Published on March 9, 2013 by Casey
A Chapter house (Navajo: Áłah nidaʼadleeh dah bighan) is an administrative, communal meeting place on the territory of the Navajo Nation where residents have a forum to express their opinions to their Navajo Nation Council Delegate or to decide on matters concerning their chapter. As of January 2004, there were a total of 110 such meeting places in existence. However, the input given to the delegates during such meetings is not legally binding.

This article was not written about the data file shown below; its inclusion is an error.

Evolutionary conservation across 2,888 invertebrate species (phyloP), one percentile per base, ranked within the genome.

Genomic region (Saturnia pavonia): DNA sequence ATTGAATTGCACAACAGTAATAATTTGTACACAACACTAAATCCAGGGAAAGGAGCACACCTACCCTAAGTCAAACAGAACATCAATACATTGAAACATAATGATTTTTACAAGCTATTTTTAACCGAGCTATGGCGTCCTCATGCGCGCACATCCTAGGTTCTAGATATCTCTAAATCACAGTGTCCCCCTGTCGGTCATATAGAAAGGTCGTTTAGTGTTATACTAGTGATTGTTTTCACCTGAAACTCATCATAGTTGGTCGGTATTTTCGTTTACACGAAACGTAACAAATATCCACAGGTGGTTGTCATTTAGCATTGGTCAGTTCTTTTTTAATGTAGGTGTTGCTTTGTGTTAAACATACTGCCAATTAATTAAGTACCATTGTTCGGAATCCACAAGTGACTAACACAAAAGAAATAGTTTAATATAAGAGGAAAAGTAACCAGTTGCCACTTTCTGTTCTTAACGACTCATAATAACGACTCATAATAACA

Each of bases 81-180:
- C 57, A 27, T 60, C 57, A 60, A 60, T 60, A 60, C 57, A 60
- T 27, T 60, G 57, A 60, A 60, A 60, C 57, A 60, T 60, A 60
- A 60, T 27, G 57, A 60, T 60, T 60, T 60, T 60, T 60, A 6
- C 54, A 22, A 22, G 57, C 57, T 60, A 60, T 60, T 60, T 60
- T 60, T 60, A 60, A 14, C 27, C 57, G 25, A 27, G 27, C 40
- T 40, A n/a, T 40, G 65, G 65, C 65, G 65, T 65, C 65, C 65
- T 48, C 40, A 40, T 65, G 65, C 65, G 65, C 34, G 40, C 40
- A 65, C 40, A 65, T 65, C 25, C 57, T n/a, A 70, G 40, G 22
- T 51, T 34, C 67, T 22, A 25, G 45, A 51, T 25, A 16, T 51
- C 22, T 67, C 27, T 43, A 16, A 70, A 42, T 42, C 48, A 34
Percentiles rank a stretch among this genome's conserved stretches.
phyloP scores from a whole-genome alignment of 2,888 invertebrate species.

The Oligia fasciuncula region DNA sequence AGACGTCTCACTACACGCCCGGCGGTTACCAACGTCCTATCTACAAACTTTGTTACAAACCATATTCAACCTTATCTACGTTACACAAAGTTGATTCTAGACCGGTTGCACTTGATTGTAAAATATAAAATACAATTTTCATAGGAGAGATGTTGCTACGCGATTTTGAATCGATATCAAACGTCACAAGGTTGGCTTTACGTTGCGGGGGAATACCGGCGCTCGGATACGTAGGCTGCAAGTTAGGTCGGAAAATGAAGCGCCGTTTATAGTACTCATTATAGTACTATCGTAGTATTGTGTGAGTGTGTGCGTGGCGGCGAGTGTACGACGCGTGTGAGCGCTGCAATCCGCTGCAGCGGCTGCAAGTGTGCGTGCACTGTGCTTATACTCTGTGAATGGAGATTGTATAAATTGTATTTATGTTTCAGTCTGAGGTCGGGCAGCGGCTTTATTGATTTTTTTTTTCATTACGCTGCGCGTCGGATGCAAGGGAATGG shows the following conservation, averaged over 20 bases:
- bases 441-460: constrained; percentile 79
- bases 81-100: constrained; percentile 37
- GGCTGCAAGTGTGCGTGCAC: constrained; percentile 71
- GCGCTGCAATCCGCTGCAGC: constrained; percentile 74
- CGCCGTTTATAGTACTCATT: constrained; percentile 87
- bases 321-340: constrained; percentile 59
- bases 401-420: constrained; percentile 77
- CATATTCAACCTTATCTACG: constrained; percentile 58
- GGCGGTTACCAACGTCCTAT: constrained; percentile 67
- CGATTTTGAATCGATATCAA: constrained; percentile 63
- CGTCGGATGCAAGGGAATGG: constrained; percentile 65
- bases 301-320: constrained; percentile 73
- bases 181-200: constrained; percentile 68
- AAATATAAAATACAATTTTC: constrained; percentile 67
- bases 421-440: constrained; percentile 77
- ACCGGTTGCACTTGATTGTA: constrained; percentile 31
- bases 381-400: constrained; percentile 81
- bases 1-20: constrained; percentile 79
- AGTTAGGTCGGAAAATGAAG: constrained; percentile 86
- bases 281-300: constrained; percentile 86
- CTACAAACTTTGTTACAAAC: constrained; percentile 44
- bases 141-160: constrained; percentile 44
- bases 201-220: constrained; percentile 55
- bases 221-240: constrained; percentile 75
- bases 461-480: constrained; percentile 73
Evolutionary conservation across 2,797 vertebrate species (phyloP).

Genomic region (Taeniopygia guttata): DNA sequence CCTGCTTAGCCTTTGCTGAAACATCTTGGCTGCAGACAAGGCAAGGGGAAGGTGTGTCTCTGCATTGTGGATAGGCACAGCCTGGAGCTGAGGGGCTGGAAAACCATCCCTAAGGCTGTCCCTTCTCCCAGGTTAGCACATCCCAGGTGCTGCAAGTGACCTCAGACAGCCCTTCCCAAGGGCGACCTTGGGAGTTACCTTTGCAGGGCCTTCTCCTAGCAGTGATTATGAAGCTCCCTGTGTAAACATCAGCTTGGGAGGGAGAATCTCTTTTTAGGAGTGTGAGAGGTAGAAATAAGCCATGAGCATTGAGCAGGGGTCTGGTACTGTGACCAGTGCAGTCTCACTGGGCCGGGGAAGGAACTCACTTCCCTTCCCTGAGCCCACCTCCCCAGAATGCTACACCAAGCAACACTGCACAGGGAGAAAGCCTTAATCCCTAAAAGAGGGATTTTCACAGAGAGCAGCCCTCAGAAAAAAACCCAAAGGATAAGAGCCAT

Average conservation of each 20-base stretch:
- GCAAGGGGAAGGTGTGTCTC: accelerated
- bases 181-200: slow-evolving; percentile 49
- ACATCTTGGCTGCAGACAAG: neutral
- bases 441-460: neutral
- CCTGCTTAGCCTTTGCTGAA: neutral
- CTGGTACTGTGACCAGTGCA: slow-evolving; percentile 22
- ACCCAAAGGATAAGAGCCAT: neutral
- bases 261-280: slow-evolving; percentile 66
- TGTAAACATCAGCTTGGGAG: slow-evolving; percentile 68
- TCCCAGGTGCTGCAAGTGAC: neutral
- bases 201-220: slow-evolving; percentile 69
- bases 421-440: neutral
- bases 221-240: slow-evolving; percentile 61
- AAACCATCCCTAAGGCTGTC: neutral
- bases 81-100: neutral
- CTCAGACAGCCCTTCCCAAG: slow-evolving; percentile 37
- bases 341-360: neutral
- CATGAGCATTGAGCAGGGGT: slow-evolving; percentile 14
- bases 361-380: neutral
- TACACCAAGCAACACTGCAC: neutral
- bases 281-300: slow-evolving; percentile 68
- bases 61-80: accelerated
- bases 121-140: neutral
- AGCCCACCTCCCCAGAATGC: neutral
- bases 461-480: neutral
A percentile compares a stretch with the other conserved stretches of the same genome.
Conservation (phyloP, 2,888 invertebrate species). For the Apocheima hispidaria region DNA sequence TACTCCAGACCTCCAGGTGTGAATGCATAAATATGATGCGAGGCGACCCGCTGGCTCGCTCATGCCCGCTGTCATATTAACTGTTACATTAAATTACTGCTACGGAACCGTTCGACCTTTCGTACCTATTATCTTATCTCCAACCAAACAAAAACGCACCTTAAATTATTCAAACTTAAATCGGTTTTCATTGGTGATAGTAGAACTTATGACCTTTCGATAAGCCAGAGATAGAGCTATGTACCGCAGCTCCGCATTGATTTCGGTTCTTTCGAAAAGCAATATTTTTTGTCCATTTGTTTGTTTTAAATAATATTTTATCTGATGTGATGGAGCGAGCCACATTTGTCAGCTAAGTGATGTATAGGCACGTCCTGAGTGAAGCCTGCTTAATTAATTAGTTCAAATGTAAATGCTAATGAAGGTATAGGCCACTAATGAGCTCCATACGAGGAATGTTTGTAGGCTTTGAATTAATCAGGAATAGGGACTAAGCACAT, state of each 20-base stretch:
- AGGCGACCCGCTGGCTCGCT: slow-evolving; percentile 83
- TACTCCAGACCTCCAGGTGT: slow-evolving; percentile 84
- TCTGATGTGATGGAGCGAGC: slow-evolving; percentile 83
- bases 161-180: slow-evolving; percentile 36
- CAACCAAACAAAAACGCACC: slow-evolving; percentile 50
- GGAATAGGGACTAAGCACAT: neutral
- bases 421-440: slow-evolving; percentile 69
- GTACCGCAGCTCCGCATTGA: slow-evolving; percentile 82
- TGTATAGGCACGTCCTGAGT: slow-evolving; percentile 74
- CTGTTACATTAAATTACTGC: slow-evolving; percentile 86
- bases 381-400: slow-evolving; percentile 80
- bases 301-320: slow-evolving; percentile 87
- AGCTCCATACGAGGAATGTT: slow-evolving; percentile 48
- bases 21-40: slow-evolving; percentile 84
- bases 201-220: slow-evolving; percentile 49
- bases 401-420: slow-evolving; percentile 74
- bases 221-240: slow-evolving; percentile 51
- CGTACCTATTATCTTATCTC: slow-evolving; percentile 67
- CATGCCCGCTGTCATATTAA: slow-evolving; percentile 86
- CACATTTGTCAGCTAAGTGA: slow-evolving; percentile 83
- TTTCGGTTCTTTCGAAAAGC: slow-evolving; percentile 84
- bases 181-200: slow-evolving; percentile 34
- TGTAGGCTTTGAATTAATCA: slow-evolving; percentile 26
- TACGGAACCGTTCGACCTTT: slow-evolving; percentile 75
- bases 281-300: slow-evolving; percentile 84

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John G. Hunter, superintendent of the Leupp Agency, is generally given credit for the establishment of the Chapter system starting in 1922 in an effort to bolster Navajo self-determination and local governance.